Why call it Heartfulness?


When there’s a difficult decision people will often say “follow your heart” or “what does your heart tell you?”


As Jon Kabat-Zinn, Ph.D. explains, “In Asian languages, the word for ‘mind’ and the word for ‘heart’ are the same." He says that if you’re not hearing mindfulness in some deep way as heartfulness, you’re not really understanding it. It means that compassion and kindness towards oneself are intrinsically woven into the practice. So you could think of mindfulness as wise and affectionate attention to our selfs or others.

'To be heartful while being mindful means that our attention is not relegated to a cold, observing distance – but rather includes a warm, heartfelt relationship with whatever is happening in our experience, internal or external. It means that we are developing the capacity to regard life with a sense of empathy and kindness.

Instead of being driven by the pleasure/pain principle, both mindfulness and heartfulness practice teach us how to relate to the inevitable discomforts, pains, and losses of life with more balance, steadiness and compassion.'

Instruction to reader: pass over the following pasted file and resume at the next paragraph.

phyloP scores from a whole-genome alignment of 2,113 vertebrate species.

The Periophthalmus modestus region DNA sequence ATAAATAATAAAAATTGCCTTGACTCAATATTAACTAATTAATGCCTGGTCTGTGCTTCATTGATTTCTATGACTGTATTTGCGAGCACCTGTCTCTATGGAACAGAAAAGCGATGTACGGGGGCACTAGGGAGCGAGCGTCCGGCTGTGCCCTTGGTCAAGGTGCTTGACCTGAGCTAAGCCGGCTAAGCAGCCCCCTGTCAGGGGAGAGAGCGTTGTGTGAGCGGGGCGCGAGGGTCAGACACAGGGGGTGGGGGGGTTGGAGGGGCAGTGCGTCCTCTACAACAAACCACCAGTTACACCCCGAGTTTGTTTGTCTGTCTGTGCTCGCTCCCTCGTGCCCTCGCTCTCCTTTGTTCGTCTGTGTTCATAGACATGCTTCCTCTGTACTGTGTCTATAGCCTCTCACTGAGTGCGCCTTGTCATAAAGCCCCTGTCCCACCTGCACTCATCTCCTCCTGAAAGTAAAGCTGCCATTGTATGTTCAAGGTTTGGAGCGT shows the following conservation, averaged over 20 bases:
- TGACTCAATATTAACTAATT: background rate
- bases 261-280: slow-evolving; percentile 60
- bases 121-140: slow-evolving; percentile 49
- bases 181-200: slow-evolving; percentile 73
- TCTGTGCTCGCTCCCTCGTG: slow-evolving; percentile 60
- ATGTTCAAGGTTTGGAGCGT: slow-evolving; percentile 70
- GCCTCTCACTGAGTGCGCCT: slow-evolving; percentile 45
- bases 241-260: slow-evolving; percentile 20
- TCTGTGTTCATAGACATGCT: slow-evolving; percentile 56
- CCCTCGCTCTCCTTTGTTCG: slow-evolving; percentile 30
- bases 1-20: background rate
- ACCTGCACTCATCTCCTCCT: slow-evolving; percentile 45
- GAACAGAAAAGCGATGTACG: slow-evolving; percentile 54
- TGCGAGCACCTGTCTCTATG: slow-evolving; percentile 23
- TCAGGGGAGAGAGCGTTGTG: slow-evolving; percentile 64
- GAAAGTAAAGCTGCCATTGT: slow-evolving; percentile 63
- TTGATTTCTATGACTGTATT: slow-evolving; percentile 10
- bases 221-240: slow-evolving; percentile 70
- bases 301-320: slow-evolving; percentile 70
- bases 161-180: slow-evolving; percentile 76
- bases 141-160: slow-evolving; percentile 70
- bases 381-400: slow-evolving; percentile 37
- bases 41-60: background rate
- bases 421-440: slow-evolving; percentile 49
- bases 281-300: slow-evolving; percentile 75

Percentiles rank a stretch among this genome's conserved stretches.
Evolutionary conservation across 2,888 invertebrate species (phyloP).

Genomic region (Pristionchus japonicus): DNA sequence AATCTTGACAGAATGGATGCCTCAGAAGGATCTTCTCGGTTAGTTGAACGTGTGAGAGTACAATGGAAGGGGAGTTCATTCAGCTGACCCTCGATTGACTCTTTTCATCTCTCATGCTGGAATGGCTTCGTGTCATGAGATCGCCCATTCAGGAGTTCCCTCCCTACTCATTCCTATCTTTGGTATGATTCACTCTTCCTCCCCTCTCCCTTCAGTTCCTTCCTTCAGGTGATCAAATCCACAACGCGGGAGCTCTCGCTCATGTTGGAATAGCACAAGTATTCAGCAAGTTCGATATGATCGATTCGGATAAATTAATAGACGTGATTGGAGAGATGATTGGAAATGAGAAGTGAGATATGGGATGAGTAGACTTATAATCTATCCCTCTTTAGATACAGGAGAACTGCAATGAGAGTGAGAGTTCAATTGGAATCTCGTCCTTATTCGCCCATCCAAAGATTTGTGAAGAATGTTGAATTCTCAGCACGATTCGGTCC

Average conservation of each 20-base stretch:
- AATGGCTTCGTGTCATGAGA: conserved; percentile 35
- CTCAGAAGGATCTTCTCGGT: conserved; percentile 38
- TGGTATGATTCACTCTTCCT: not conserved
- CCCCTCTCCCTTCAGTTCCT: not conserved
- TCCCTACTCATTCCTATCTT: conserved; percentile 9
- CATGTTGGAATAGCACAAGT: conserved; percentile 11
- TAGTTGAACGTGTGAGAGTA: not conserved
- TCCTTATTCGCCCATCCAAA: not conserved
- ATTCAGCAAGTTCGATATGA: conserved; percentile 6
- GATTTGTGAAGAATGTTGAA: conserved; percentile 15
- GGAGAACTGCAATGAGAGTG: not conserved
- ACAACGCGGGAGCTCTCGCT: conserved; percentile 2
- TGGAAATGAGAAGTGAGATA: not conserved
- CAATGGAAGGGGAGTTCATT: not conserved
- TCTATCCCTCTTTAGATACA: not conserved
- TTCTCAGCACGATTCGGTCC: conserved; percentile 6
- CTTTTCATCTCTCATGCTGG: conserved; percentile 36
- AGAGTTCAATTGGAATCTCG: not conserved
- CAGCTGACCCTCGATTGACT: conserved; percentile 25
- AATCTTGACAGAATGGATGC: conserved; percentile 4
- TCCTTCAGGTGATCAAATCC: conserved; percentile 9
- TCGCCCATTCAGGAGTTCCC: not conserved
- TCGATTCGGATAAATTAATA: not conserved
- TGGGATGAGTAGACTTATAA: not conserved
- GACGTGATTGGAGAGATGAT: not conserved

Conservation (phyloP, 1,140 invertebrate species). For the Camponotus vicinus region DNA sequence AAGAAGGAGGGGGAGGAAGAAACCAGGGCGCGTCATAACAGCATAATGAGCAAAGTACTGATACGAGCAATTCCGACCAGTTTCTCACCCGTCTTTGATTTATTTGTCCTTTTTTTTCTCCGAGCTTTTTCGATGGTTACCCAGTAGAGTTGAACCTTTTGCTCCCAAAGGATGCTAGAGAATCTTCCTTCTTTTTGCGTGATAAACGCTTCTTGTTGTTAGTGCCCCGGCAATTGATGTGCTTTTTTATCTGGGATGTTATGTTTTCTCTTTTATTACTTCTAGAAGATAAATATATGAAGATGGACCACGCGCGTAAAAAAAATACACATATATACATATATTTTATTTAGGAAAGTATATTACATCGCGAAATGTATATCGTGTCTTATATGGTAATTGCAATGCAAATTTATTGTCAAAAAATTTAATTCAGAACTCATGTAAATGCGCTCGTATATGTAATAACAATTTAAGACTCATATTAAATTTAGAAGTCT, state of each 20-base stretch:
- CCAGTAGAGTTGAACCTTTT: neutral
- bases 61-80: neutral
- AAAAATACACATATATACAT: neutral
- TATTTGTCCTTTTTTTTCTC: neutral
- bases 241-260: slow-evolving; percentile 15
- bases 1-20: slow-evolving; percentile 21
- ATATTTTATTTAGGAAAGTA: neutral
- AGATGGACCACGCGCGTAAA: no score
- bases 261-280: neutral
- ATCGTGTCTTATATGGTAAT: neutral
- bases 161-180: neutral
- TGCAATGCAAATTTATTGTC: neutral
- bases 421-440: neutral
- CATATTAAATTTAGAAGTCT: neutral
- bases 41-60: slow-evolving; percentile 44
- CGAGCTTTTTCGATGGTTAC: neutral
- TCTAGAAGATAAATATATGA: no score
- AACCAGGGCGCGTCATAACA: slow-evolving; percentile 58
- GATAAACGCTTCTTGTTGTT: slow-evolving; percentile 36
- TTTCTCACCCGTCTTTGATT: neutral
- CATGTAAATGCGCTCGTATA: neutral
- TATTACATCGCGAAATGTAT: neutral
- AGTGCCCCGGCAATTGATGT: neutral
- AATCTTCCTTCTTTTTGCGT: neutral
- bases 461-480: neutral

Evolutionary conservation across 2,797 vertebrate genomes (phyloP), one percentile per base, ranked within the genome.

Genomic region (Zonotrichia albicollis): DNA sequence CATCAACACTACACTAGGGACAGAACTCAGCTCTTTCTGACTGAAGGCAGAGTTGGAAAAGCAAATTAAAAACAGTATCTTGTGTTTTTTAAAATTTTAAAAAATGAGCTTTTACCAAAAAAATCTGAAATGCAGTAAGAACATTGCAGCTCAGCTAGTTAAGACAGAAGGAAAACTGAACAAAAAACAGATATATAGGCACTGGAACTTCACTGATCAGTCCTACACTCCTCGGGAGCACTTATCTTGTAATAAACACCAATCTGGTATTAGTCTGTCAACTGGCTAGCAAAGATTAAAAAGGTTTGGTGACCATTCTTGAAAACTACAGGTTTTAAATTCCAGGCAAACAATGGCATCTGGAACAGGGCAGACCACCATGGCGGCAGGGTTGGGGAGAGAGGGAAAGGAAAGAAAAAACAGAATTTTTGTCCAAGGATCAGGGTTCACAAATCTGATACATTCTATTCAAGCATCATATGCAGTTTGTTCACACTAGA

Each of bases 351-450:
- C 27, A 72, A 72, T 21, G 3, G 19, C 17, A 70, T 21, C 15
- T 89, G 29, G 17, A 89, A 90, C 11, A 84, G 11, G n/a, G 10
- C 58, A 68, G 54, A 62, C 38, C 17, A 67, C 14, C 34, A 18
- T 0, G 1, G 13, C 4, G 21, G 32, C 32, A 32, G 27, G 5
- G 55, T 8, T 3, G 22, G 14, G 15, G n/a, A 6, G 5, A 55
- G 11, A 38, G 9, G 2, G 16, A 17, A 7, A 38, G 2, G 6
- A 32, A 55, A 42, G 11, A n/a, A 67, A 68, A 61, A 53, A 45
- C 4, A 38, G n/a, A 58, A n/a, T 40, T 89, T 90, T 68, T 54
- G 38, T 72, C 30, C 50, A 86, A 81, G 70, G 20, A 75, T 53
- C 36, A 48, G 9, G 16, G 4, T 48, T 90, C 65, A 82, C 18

The below  text comes from the recent published article 'Is Heartfulness the New Mindfulness?' and really 

points out why i think Heartfulness is important.

'The new focus of mindfulness, is the positive effect it can have on those around us. Heartfulness is really a product of mindfulness, which in turn comes from meditation that focusses on bringing awareness to the moment. Except that heartfulness takes it a step further, to include everything around you. Contrary to the popular perception of meditation — that it requires you to shut yourself out to ‘the world’ — heartfulness brings you to a state of awareness of the world, not just your own being.

I'm very motivated to integrate heartfelt practices in the Mindfulness course.  I know that being on a healing, self transformation or personal growth path (or however you like to call it)  can be confusing and that  dealing with difficult emotions like sadness, anger or grief is hard.  Gentleness, trust, empathy and non judging awareness are woven in my approach to guide you during the course.